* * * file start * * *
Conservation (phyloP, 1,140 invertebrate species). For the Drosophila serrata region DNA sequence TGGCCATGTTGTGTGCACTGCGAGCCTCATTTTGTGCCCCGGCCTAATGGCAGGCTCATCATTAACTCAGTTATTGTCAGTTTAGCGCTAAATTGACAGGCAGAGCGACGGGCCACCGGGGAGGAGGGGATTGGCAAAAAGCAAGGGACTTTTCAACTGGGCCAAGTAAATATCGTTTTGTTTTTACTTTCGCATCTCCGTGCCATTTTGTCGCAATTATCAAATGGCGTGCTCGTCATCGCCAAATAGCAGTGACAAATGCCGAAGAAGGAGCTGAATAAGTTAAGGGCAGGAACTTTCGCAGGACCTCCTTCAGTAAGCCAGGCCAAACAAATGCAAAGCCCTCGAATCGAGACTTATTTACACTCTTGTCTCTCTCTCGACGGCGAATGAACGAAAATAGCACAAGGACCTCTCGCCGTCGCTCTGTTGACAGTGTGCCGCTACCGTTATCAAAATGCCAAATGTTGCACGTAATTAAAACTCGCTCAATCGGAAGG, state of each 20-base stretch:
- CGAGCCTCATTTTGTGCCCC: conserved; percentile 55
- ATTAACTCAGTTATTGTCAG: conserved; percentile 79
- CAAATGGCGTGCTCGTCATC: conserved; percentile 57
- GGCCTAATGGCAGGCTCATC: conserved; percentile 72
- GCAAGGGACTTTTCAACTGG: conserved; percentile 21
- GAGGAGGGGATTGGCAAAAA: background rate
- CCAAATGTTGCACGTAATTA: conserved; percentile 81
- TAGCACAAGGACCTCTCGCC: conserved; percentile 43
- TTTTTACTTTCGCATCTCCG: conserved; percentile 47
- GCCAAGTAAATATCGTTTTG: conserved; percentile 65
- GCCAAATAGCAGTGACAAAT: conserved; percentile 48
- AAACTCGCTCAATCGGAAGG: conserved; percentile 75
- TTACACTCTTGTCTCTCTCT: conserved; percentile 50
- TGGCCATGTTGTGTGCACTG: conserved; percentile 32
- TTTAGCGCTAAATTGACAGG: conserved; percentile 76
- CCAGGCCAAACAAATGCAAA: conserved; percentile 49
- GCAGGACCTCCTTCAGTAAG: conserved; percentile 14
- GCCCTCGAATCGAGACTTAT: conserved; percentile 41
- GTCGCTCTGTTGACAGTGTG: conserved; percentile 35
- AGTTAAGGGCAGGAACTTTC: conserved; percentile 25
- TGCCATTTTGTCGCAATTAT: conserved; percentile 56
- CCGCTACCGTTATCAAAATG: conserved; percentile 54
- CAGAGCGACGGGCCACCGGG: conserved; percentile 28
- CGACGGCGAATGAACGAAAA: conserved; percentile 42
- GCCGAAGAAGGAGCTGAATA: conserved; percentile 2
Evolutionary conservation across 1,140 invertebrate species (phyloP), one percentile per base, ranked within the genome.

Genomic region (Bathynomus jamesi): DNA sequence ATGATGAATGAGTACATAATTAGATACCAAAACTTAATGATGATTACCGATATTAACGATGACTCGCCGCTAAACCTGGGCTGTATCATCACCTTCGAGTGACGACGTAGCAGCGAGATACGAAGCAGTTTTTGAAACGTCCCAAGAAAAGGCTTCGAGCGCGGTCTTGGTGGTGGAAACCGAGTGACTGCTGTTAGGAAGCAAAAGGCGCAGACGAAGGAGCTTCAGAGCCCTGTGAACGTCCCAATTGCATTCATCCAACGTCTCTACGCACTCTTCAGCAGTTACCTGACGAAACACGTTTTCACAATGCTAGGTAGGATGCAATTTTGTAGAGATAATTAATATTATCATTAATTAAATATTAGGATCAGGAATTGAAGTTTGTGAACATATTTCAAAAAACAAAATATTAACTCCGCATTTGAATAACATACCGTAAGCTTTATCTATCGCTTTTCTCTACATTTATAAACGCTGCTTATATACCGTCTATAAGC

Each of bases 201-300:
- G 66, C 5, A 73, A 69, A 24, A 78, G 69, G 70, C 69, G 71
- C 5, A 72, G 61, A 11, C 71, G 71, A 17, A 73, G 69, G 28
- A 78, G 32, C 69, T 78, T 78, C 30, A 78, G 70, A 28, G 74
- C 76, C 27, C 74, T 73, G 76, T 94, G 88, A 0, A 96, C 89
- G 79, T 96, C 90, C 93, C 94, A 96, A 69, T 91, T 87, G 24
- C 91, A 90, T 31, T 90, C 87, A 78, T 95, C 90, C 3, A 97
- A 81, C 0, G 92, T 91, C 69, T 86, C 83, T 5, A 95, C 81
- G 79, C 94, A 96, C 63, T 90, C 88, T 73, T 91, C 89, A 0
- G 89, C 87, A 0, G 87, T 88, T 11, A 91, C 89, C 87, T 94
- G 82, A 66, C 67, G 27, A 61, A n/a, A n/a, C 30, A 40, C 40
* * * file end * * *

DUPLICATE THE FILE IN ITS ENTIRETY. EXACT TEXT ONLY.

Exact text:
Conservation (phyloP, 1,140 invertebrate species). For the Drosophila serrata region DNA sequence TGGCCATGTTGTGTGCACTGCGAGCCTCATTTTGTGCCCCGGCCTAATGGCAGGCTCATCATTAACTCAGTTATTGTCAGTTTAGCGCTAAATTGACAGGCAGAGCGACGGGCCACCGGGGAGGAGGGGATTGGCAAAAAGCAAGGGACTTTTCAACTGGGCCAAGTAAATATCGTTTTGTTTTTACTTTCGCATCTCCGTGCCATTTTGTCGCAATTATCAAATGGCGTGCTCGTCATCGCCAAATAGCAGTGACAAATGCCGAAGAAGGAGCTGAATAAGTTAAGGGCAGGAACTTTCGCAGGACCTCCTTCAGTAAGCCAGGCCAAACAAATGCAAAGCCCTCGAATCGAGACTTATTTACACTCTTGTCTCTCTCTCGACGGCGAATGAACGAAAATAGCACAAGGACCTCTCGCCGTCGCTCTGTTGACAGTGTGCCGCTACCGTTATCAAAATGCCAAATGTTGCACGTAATTAAAACTCGCTCAATCGGAAGG, state of each 20-base stretch:
- CGAGCCTCATTTTGTGCCCC: conserved; percentile 55
- ATTAACTCAGTTATTGTCAG: conserved; percentile 79
- CAAATGGCGTGCTCGTCATC: conserved; percentile 57
- GGCCTAATGGCAGGCTCATC: conserved; percentile 72
- GCAAGGGACTTTTCAACTGG: conserved; percentile 21
- GAGGAGGGGATTGGCAAAAA: background rate
- CCAAATGTTGCACGTAATTA: conserved; percentile 81
- TAGCACAAGGACCTCTCGCC: conserved; percentile 43
- TTTTTACTTTCGCATCTCCG: conserved; percentile 47
- GCCAAGTAAATATCGTTTTG: conserved; percentile 65
- GCCAAATAGCAGTGACAAAT: conserved; percentile 48
- AAACTCGCTCAATCGGAAGG: conserved; percentile 75
- TTACACTCTTGTCTCTCTCT: conserved; percentile 50
- TGGCCATGTTGTGTGCACTG: conserved; percentile 32
- TTTAGCGCTAAATTGACAGG: conserved; percentile 76
- CCAGGCCAAACAAATGCAAA: conserved; percentile 49
- GCAGGACCTCCTTCAGTAAG: conserved; percentile 14
- GCCCTCGAATCGAGACTTAT: conserved; percentile 41
- GTCGCTCTGTTGACAGTGTG: conserved; percentile 35
- AGTTAAGGGCAGGAACTTTC: conserved; percentile 25
- TGCCATTTTGTCGCAATTAT: conserved; percentile 56
- CCGCTACCGTTATCAAAATG: conserved; percentile 54
- CAGAGCGACGGGCCACCGGG: conserved; percentile 28
- CGACGGCGAATGAACGAAAA: conserved; percentile 42
- GCCGAAGAAGGAGCTGAATA: conserved; percentile 2
Evolutionary conservation across 1,140 invertebrate species (phyloP), one percentile per base, ranked within the genome.

Genomic region (Bathynomus jamesi): DNA sequence ATGATGAATGAGTACATAATTAGATACCAAAACTTAATGATGATTACCGATATTAACGATGACTCGCCGCTAAACCTGGGCTGTATCATCACCTTCGAGTGACGACGTAGCAGCGAGATACGAAGCAGTTTTTGAAACGTCCCAAGAAAAGGCTTCGAGCGCGGTCTTGGTGGTGGAAACCGAGTGACTGCTGTTAGGAAGCAAAAGGCGCAGACGAAGGAGCTTCAGAGCCCTGTGAACGTCCCAATTGCATTCATCCAACGTCTCTACGCACTCTTCAGCAGTTACCTGACGAAACACGTTTTCACAATGCTAGGTAGGATGCAATTTTGTAGAGATAATTAATATTATCATTAATTAAATATTAGGATCAGGAATTGAAGTTTGTGAACATATTTCAAAAAACAAAATATTAACTCCGCATTTGAATAACATACCGTAAGCTTTATCTATCGCTTTTCTCTACATTTATAAACGCTGCTTATATACCGTCTATAAGC

Each of bases 201-300:
- G 66, C 5, A 73, A 69, A 24, A 78, G 69, G 70, C 69, G 71
- C 5, A 72, G 61, A 11, C 71, G 71, A 17, A 73, G 69, G 28
- A 78, G 32, C 69, T 78, T 78, C 30, A 78, G 70, A 28, G 74
- C 76, C 27, C 74, T 73, G 76, T 94, G 88, A 0, A 96, C 89
- G 79, T 96, C 90, C 93, C 94, A 96, A 69, T 91, T 87, G 24
- C 91, A 90, T 31, T 90, C 87, A 78, T 95, C 90, C 3, A 97
- A 81, C 0, G 92, T 91, C 69, T 86, C 83, T 5, A 95, C 81
- G 79, C 94, A 96, C 63, T 90, C 88, T 73, T 91, C 89, A 0
- G 89, C 87, A 0, G 87, T 88, T 11, A 91, C 89, C 87, T 94
- G 82, A 66, C 67, G 27, A 61, A n/a, A n/a, C 30, A 40, C 40